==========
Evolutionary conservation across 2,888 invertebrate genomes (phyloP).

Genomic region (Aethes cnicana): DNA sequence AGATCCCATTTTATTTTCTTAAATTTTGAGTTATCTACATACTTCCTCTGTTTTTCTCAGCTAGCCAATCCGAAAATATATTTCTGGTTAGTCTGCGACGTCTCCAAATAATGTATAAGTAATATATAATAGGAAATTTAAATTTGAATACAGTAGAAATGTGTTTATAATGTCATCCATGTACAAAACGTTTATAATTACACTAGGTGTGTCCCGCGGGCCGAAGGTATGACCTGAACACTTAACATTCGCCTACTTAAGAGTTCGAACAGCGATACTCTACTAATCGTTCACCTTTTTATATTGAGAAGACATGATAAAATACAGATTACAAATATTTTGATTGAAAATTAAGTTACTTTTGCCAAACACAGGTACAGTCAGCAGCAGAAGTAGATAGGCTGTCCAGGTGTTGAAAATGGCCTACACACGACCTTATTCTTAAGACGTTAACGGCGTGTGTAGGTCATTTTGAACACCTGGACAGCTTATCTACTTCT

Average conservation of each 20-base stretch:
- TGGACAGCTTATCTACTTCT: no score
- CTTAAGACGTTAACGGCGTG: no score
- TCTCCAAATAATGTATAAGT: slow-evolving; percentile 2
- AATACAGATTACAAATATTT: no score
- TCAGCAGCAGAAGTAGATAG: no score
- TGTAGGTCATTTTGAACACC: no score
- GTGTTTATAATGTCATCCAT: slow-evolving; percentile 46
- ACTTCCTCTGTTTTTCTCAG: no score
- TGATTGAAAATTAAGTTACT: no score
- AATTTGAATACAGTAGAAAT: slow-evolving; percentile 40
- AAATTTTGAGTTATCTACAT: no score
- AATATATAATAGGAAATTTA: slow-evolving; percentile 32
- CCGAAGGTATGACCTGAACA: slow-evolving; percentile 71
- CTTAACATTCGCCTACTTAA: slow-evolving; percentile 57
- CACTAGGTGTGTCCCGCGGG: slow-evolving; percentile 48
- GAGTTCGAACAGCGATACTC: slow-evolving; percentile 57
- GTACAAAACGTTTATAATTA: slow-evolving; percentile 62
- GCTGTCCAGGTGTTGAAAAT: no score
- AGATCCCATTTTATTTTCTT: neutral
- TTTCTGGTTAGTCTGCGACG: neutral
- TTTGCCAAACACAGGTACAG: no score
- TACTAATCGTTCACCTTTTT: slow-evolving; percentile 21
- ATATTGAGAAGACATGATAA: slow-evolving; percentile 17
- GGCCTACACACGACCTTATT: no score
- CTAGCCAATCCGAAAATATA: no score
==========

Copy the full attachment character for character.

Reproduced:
Evolutionary conservation across 2,888 invertebrate genomes (phyloP).

Genomic region (Aethes cnicana): DNA sequence AGATCCCATTTTATTTTCTTAAATTTTGAGTTATCTACATACTTCCTCTGTTTTTCTCAGCTAGCCAATCCGAAAATATATTTCTGGTTAGTCTGCGACGTCTCCAAATAATGTATAAGTAATATATAATAGGAAATTTAAATTTGAATACAGTAGAAATGTGTTTATAATGTCATCCATGTACAAAACGTTTATAATTACACTAGGTGTGTCCCGCGGGCCGAAGGTATGACCTGAACACTTAACATTCGCCTACTTAAGAGTTCGAACAGCGATACTCTACTAATCGTTCACCTTTTTATATTGAGAAGACATGATAAAATACAGATTACAAATATTTTGATTGAAAATTAAGTTACTTTTGCCAAACACAGGTACAGTCAGCAGCAGAAGTAGATAGGCTGTCCAGGTGTTGAAAATGGCCTACACACGACCTTATTCTTAAGACGTTAACGGCGTGTGTAGGTCATTTTGAACACCTGGACAGCTTATCTACTTCT

Average conservation of each 20-base stretch:
- TGGACAGCTTATCTACTTCT: no score
- CTTAAGACGTTAACGGCGTG: no score
- TCTCCAAATAATGTATAAGT: slow-evolving; percentile 2
- AATACAGATTACAAATATTT: no score
- TCAGCAGCAGAAGTAGATAG: no score
- TGTAGGTCATTTTGAACACC: no score
- GTGTTTATAATGTCATCCAT: slow-evolving; percentile 46
- ACTTCCTCTGTTTTTCTCAG: no score
- TGATTGAAAATTAAGTTACT: no score
- AATTTGAATACAGTAGAAAT: slow-evolving; percentile 40
- AAATTTTGAGTTATCTACAT: no score
- AATATATAATAGGAAATTTA: slow-evolving; percentile 32
- CCGAAGGTATGACCTGAACA: slow-evolving; percentile 71
- CTTAACATTCGCCTACTTAA: slow-evolving; percentile 57
- CACTAGGTGTGTCCCGCGGG: slow-evolving; percentile 48
- GAGTTCGAACAGCGATACTC: slow-evolving; percentile 57
- GTACAAAACGTTTATAATTA: slow-evolving; percentile 62
- GCTGTCCAGGTGTTGAAAAT: no score
- AGATCCCATTTTATTTTCTT: neutral
- TTTCTGGTTAGTCTGCGACG: neutral
- TTTGCCAAACACAGGTACAG: no score
- TACTAATCGTTCACCTTTTT: slow-evolving; percentile 21
- ATATTGAGAAGACATGATAA: slow-evolving; percentile 17
- GGCCTACACACGACCTTATT: no score
- CTAGCCAATCCGAAAATATA: no score